Ever since their introduction in the mid 20th century, they are now widely spread in European countries.
Though they have been domesticated, the wild ones still hunt for their food and end up killing each other. As per research, raccoons can easily adapt to any climate and hence there are possibilities of the population expanding to further areas across the globe, shortly.
What are Raccoons?
- This species is native to North America.
- It is a mammal, about 40 cm to 70 cm in size, and may weigh between 5k to 26 kg.
- It has a fur coat and is accustomed to living in cold climates.
- They are nocturnal creatures and survive on an omnivorous diet.
- They are usually found in the wild dense forests but have well adapted themselves in hilly areas, coastal areas, and even urban areas. Some of them have been domesticated too.
History of Raccoons in Europe
They were initially brought to Germany in the 1930s and expanded to Europe by the 1960s. However, there have been traces of the raccoons existing in the Caribbean islands since as early as the 1650s.
In Germany, two pairs of raccoons were released into the wild by a forester in April 1934. It was done upon the request of a farmer who had domesticated the pair. This was done to promote the population of raccoons and in turn enrich the fauna of that area.
After many failed attempts, this was the first successful introduction of raccoons in the lands of Germany.
Another major rise in the raccoon population was seen when twenty-five raccoons escaped a farm in Wolfshagen, a place located to the east of Berlin. This happened in 1945 after an airstrike. This population of raccoons is distinguishable from the first population, they have many different physical attributes.
The rapidly growing Raccoon population
- Germany is overpopulated with Raccoons, and they are slowly expanding their territory to the rest of Europe. Unlike America, European countries see this as a major problem. The population of raccoons grew rapidly in Germany.
- From 285 in 1956, the number of raccoons in Germany became over 20000 by 1970. Reports suggest that by 2008, there were an estimated 200000 to 400000 raccoons in Germany alone. Since raccoons don’t have any natural predators in the wild, their numbers multiply significantly each year.
- Initially, it was a protected species but has been declared a game animal by the government in the 1950s.
Problems Associated with Raccoons
Raccoons were initially brought into Germany from America to boost the fur industry, in the 1920s. Some of the farmers decided to release them into the wild, unaware of the adaptation capabilities.
This gave rise to a rapidly growing population of raccoons all over Germany, which has turned out to be a huge issue in the 21st Century.
- Raccoons are disliked mainly because they wreak havoc in areas, they live in. There has been a considerable downfall in the population of birds and turtles.
- Raccoons eat the eggs of these birds and turtles and destroy their nests. They even destroy human habitat, which naturally irks human beings. The economic damage caused by raccoons is believed to be nearly thirteen billion dollars.
- They are also believed to carry diseases. They transmit these diseases to human beings and animals, resulting in sickness and often death.
Raccoons are hosts to multiple infectious diseases and hence pose threats of health hazards for the globe.
Some of the dangerous diseases that raccoons are known to carry are the West Nile virus and Baylisascaris procyonis, which is commonly known as the raccoon roundworm.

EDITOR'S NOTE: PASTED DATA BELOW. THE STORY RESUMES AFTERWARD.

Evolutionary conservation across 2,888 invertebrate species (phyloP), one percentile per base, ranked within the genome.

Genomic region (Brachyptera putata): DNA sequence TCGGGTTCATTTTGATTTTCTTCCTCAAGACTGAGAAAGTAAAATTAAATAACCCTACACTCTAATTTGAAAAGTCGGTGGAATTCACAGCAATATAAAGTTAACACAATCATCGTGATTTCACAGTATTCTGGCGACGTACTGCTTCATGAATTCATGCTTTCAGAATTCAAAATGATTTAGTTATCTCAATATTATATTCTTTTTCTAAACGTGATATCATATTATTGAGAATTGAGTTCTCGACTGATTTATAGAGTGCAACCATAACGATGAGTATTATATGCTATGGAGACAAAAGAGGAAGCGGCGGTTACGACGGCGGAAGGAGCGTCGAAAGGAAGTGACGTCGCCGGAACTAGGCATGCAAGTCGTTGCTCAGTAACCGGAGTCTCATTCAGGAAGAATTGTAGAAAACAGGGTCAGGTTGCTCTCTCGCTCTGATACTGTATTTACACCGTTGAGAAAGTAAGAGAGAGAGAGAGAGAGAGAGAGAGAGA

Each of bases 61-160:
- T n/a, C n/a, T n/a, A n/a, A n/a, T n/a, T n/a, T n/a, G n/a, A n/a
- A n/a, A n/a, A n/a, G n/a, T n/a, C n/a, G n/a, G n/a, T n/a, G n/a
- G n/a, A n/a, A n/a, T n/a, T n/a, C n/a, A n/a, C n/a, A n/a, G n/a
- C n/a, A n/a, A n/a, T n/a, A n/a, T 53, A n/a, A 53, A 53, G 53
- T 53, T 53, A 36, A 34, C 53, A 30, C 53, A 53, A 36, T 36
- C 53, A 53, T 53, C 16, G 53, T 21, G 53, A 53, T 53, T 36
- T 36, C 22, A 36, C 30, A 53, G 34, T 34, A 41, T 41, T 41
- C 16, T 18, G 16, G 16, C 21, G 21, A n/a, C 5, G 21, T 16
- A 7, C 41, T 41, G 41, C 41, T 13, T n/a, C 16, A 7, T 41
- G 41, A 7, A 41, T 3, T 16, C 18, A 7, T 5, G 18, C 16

To fight these, extensive research and studies are being carried out to study the health hazards associated with the rapidly growing raccoon population.
- Some consider raccoons to be harmful to the environment and believe they pose threat to small species of birds and with their rapidly growing population, the ecosystem can’t provide for them. However, there has been no concrete evidence to prove the negative effects of raccoons on biodiversity yet.
Raccoons have been existing in America for ages now and have never been a cause of trouble. However, in Europe, they are not as much loved and considered a hassle.
Massive killings of Raccoons
Raccoons are considered a threat in Germany and the rest of Europe and are killed in high numbers. Hunters and poachers freely kill them without much restriction from the government in terms of laws.
- In Germany, about 600000 raccoons are being killed each year. No steps are being taken since they are not considered to be amongst the endangered species, rather they are considered a potential threat to the human population and the rest of the animal lives.
- Often chocolate bait traps are used to lure the raccoons and kill them.
- As per a study in 2012, few experts asked for the eradication of this species from Scotland else it would cause major damage to the Scottish Economy. Such reports further encouraged the killing of the raccoons.
- European countries have thought of rolling out new laws regarding this, to control the excessive growth of raccoons.
- Countries have been asked to restrict the breeding of these animals as much as possible. Permission has been given to eliminate them if spotted in the wild, which is still questionable ethically.
The rate at which raccoons are being killed is as high as the rate of their population growth. An alternative must be sought and applied. Studies are being conducted for the same.
Research has shown that raccoons do show social behavior and there has been a history of them being domesticated, hence encouraging domestication of raccoons can also be an alternative to killing the wild ones.
The government has been taking steps to combat this problem and wildlife authorities are putting in huge efforts to tackle this problem efficiently. However, there and many hassles and plans are being devised keeping in mind that the ecological system of the area is not damaged the biodiversity remains intact.